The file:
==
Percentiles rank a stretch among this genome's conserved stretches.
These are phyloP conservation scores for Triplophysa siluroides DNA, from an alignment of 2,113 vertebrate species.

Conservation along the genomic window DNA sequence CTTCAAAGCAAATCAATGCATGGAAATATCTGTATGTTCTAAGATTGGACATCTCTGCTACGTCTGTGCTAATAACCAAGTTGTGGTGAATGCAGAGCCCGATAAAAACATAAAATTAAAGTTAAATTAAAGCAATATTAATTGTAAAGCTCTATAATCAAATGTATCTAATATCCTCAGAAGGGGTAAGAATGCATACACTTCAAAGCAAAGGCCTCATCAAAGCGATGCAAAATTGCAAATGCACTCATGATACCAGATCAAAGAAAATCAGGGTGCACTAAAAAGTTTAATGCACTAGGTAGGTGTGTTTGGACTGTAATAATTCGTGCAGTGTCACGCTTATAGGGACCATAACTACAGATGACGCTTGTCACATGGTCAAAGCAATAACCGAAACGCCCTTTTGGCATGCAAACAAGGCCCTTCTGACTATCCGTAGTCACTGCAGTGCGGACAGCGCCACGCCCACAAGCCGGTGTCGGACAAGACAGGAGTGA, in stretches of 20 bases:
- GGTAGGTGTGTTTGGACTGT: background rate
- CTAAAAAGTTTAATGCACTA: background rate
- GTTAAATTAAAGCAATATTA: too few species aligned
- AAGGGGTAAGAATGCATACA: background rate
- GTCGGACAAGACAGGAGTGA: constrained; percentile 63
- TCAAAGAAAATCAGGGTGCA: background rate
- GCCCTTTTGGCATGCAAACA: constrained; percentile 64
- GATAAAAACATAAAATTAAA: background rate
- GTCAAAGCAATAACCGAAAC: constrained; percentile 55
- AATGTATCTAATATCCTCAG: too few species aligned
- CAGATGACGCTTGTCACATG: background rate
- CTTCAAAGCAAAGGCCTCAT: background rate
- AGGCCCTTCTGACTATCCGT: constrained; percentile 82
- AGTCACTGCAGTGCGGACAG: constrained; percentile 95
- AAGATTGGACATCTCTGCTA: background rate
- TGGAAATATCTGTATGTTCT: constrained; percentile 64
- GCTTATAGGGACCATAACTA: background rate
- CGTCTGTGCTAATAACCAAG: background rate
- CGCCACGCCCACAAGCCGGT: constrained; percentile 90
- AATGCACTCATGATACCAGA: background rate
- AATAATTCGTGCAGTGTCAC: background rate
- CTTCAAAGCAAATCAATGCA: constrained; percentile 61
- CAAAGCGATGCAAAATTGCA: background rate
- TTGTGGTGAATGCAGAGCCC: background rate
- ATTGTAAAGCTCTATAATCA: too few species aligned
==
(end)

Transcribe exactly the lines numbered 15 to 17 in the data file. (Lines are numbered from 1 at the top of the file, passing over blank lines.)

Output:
- CTTCAAAGCAAAGGCCTCAT: background rate
- AGGCCCTTCTGACTATCCGT: constrained; percentile 82
- AGTCACTGCAGTGCGGACAG: constrained; percentile 95